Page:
City building officials say the fire was the result of a crime and unrelated to building violations. They also said the city typically does not file lawsuits against property owners during the holidays.
“Most of the courtrooms are closed down,” said Marlene Hopkins, the first deputy buildings commissioner. “So yes, typically that’s our protocol, is to try to work through this. Because the last thing you want and/or need is to displace people during the holidays.”
Oct. 5, 2018 | 5752 S. Hermitage Ave.
Woman dies in building ordered vacated for years
Victims: Vicki Diggs, 48
Diggs dies in a West Englewood building a judge orders vacated and secured more than three years before the fire. Investigators say rubbish was set on fire in the building. Investigators interview a man who says the property has been “a problem in the neighborhood” for a decade.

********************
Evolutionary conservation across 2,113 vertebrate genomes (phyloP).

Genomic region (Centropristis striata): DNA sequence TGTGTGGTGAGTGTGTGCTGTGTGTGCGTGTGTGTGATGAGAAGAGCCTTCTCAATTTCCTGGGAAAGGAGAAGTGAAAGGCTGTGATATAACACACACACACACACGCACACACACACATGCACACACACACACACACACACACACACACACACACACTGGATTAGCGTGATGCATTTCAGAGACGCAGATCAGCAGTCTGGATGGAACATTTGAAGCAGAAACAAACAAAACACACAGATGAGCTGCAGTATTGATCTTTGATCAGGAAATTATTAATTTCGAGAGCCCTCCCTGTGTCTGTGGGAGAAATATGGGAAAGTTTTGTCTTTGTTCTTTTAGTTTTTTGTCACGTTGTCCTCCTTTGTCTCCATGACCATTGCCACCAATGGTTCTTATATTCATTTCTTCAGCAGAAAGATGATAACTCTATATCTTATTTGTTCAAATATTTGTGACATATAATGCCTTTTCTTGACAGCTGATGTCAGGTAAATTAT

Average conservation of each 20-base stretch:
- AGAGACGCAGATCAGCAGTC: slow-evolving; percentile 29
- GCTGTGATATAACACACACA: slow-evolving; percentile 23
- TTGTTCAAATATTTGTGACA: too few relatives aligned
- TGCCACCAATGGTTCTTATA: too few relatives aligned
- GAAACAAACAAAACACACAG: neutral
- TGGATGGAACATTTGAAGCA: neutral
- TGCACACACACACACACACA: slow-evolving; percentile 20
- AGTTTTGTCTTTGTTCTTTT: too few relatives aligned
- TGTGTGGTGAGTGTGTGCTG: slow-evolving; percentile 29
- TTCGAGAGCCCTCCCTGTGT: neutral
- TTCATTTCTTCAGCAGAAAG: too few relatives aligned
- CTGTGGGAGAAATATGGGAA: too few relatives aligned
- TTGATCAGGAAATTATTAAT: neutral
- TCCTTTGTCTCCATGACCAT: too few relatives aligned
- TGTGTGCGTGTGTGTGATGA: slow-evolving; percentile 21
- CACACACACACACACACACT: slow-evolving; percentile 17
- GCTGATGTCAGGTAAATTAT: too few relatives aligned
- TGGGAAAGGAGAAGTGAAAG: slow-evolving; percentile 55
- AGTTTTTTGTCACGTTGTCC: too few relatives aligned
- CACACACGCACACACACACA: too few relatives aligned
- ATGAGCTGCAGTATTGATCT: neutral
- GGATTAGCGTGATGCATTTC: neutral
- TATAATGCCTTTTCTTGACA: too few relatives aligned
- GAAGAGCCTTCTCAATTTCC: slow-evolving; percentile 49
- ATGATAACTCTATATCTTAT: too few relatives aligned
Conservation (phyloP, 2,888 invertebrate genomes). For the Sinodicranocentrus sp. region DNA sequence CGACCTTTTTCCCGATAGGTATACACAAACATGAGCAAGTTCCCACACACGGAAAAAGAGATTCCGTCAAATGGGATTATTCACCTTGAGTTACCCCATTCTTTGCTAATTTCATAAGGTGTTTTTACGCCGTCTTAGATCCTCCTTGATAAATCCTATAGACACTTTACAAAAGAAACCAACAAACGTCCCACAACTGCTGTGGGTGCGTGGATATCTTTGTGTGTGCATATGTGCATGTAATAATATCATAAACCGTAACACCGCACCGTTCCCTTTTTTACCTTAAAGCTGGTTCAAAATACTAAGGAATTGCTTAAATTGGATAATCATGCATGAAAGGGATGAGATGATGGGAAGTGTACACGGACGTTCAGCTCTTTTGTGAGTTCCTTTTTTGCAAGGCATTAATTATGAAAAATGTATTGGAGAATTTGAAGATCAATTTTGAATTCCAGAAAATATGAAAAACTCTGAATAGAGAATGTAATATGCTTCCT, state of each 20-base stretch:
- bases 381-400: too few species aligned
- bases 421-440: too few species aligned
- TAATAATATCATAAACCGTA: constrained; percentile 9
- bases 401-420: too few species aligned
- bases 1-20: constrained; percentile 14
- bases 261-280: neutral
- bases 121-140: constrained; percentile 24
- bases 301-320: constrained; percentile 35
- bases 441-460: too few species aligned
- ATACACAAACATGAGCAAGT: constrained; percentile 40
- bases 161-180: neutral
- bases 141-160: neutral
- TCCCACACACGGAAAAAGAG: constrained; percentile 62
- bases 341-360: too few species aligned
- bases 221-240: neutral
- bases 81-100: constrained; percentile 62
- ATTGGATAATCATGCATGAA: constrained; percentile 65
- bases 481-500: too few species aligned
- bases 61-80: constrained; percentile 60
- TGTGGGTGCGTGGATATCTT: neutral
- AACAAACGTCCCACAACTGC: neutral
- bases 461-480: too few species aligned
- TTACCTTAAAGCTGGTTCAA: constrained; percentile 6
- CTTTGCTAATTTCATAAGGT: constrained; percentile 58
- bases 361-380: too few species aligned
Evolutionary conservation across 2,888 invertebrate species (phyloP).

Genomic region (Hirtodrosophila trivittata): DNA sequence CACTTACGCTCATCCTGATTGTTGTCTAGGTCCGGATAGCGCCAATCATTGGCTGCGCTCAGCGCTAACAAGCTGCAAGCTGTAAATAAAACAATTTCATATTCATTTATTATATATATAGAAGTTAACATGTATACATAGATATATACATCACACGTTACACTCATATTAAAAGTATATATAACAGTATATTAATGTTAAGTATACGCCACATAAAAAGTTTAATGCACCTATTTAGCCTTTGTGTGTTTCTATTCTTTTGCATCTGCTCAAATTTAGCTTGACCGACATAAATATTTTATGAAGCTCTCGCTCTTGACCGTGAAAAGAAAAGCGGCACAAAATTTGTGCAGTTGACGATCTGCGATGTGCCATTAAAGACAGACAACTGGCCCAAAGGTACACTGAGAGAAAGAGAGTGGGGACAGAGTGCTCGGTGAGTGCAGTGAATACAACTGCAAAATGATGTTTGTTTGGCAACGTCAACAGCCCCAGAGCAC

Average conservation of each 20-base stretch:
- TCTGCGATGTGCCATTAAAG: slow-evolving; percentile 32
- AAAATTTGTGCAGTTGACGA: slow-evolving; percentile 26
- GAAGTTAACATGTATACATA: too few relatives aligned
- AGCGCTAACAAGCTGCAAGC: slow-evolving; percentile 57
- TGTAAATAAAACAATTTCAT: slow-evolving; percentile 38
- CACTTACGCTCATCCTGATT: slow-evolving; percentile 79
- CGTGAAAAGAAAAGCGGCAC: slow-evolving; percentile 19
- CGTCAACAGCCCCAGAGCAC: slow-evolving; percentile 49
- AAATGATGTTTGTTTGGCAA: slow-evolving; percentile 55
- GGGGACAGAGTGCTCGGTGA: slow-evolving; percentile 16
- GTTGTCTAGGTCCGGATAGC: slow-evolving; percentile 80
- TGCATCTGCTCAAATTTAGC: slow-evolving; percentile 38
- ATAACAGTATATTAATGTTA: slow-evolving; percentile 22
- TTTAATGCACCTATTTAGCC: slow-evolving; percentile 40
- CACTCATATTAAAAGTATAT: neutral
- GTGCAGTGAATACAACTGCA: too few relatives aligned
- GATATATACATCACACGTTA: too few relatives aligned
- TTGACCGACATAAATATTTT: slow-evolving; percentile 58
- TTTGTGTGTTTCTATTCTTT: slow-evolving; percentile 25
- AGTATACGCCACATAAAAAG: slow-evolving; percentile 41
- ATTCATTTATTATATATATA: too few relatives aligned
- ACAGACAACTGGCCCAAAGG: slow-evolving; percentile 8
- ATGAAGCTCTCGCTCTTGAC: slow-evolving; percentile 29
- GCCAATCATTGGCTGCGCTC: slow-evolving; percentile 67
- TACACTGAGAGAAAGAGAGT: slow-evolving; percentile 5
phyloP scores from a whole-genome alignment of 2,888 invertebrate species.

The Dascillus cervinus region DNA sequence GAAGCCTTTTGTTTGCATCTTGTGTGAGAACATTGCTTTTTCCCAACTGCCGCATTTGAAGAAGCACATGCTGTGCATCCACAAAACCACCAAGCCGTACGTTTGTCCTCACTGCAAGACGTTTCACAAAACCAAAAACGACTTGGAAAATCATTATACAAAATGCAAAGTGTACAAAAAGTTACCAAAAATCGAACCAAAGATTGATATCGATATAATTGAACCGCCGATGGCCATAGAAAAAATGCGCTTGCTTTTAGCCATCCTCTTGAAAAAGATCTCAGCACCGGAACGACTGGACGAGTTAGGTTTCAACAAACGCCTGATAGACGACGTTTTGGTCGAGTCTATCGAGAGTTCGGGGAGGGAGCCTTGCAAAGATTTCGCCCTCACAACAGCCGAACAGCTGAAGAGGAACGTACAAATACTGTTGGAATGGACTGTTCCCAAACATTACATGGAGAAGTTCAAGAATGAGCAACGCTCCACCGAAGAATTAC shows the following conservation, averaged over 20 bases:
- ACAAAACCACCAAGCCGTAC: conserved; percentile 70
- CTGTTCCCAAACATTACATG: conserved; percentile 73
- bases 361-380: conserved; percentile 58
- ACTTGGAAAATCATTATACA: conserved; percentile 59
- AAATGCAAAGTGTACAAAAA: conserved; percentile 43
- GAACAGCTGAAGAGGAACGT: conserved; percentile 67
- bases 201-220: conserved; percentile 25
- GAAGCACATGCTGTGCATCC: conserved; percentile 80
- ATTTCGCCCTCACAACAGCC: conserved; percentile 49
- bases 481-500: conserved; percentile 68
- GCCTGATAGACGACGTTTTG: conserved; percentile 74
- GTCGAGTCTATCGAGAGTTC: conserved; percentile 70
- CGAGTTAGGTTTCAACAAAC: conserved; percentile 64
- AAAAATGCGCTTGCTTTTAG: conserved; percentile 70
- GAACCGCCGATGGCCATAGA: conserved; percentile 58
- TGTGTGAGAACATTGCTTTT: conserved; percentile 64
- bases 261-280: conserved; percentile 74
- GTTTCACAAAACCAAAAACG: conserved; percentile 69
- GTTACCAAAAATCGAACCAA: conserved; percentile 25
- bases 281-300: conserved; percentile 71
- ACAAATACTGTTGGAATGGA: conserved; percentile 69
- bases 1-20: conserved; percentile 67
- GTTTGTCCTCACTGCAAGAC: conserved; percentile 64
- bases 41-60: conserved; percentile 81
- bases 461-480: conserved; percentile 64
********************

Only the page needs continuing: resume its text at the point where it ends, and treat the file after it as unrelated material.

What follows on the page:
As recently as six months before the fire, city inspectors respond to a complaint about the dangerous abandoned building being unsecured and occupied. The owner is cited for failing to register the building as vacant, a requirement that allows city officials to hold owners accountable. Records show no further action on this violation until after the fatal fire.
City building officials said it was the owner’s responsibility under court orders to make sure no one was living there.
Roman Gekko Holdings, which was listed as the last known owner, was dissolved in 2014, records show.
March 22, 2019 | 5807 S. May St.
Family’s desperate attempts to save 5-year-old fail
Kaitlynn dies in an Englewood two-flat, her body severely burned. Investigators report finding space heaters in nearly every room and no smoke detectors. The girl’s mother told the Tribune and the BGA she woke up to screams; records state the smoke and intense heat forced everyone to evacuate. Investigators do not determine the official cause of the fire but cite “electrical artifacts” as the potential culprit.